This alternative route is suitable for travelers who only want to visit the three main sites and continue with their other plans. It's a good option for those who don't need to see additional sites or sceneries on their way back.

In truth, after completing the three main attractions of the Golden Circle and departing from Gullfoss, the route you choose to return doesn't have a significant impact. Whether you follow the classic loop or retrace your original route, the difference in distance is only six miles. Your decision should be based on personal preference and whether you prefer to stick with a familiar route or explore something new on the way back.

I want to highlight the "Golden Line" route which Google maps suggests by default. However, you should be careful because if you don't pay attention, you might end up taking this route instead of the loop route that you intended to take.

Reverse Golden Circle Route

  • Attraction Order: Gullfoss waterfall > Geysir Hot Spring Area > Thingvellir National Park  
  • Link to Route in Google Maps: Here
  • Route Shape: Line (loop optional)
  • Total Driving Miles: 145

A suggestion is to consider visiting the Golden Circle attractions in reverse order to reduce the crowds.

You can avoid the crowds by visiting Gullfoss waterfall and Geysir Hot Spring Area before heading to Thingvellir. Although you may encounter more people at Thingvellir, you'll still get to enjoy some peaceful moments earlier in the day.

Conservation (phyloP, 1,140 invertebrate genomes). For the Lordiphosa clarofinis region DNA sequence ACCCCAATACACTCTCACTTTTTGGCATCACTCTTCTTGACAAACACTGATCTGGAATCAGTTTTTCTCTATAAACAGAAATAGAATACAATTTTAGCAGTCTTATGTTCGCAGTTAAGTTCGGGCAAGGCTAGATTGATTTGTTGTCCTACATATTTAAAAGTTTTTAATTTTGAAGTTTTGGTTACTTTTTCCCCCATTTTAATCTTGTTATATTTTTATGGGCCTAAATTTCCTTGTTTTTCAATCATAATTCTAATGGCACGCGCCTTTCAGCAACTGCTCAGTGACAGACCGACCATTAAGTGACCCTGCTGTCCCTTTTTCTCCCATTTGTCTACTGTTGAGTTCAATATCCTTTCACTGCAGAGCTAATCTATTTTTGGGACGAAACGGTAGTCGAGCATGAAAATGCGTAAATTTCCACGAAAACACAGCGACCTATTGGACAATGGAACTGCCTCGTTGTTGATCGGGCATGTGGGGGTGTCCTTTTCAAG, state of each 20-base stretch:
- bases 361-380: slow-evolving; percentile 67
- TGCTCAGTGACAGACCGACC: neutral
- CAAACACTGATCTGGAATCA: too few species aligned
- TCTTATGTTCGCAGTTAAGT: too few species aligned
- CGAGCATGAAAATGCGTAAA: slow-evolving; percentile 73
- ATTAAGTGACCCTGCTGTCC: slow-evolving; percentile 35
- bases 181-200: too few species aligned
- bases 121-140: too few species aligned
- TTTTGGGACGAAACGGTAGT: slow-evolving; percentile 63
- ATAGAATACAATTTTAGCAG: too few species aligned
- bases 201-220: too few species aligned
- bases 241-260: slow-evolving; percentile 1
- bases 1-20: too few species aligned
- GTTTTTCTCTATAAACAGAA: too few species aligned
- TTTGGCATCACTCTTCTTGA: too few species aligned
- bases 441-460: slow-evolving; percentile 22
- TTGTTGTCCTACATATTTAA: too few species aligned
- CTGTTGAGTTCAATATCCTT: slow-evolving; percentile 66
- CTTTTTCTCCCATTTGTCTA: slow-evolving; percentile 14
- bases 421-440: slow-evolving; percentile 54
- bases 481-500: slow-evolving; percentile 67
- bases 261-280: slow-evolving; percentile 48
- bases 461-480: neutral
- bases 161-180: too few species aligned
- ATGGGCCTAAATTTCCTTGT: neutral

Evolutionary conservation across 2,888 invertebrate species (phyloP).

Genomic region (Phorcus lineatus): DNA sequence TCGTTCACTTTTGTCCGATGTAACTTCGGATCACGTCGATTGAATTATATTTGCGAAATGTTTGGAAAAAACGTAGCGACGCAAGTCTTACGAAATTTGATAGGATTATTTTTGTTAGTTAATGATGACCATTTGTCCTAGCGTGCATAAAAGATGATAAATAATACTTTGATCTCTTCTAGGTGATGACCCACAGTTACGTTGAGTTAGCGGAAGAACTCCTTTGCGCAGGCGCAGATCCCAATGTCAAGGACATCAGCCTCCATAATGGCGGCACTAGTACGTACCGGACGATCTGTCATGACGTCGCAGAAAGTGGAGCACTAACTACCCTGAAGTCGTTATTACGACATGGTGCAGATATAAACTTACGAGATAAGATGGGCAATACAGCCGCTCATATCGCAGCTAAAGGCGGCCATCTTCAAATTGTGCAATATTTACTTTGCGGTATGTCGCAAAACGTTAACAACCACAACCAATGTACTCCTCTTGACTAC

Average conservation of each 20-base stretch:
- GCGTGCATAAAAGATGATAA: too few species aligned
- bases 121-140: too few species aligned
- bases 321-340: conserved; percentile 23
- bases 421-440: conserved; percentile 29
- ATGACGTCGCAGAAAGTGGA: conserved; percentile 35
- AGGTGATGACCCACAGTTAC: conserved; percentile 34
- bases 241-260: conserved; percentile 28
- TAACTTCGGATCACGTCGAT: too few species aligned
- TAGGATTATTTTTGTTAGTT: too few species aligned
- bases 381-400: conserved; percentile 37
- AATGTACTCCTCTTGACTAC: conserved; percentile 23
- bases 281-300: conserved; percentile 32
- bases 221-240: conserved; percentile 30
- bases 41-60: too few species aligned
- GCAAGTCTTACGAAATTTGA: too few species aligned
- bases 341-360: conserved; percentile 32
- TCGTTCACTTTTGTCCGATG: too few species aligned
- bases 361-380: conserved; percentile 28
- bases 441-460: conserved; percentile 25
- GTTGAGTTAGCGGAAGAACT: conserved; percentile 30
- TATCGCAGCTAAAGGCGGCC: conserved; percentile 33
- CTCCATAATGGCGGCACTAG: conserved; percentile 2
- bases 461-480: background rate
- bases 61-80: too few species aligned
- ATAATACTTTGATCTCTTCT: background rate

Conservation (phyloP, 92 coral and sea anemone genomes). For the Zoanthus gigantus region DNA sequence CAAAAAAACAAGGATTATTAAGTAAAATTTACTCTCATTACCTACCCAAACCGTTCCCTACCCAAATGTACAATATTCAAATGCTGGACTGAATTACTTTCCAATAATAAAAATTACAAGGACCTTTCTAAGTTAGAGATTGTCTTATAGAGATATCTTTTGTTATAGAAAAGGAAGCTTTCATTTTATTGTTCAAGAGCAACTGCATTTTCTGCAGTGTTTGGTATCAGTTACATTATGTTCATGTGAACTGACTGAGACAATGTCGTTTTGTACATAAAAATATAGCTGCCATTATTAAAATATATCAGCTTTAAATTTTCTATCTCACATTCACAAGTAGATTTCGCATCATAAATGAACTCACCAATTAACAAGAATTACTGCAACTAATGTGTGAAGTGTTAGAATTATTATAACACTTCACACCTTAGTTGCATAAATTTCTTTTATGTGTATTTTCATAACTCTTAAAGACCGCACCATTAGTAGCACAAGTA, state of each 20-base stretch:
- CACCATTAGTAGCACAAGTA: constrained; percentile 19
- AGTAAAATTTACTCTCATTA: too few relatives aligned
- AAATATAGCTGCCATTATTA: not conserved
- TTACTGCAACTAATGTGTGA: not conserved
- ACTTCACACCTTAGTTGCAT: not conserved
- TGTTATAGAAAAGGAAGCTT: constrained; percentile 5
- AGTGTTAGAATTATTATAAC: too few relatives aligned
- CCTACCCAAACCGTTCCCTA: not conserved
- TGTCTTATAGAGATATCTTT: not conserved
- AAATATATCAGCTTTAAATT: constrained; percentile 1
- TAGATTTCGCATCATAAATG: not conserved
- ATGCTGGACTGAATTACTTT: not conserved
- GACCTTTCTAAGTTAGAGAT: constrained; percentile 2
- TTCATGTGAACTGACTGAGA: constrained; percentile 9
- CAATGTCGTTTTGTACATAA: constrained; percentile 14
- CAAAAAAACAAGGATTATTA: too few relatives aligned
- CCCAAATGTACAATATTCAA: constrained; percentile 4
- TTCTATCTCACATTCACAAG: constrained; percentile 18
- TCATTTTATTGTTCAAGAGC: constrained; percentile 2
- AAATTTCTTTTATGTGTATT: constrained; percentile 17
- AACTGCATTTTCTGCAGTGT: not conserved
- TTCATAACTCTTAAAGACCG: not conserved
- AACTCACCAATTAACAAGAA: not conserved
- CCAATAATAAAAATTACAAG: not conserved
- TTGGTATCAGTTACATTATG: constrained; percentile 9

Although there are some advantages to seeing the various Golden Circle tours in reverse, it is not a foolproof solution. While you may get lucky and avoid crowds, there is no guarantee. During the peak tourist season from May to August, you may encounter crowds no matter which order you choose to visit the Golden Circle.

If you don't intend to spend much time at the attractions or take extra stops, then we suggest the reverse Golden Circle route. It is ideal for travelers who want to see many places quickly, capture great photos, or avoid crowds.

To avoid crowds at Gullfoss, it's best to arrive as early as possible. The shortest route from Reykjavik passes through Thingvellir and Geysir, so you'll be taking the same route there and back. However, if you prefer to see something different on your way there, you could take the longer loop route, which only adds about 6 miles to your drive and doesn't require any extra stops.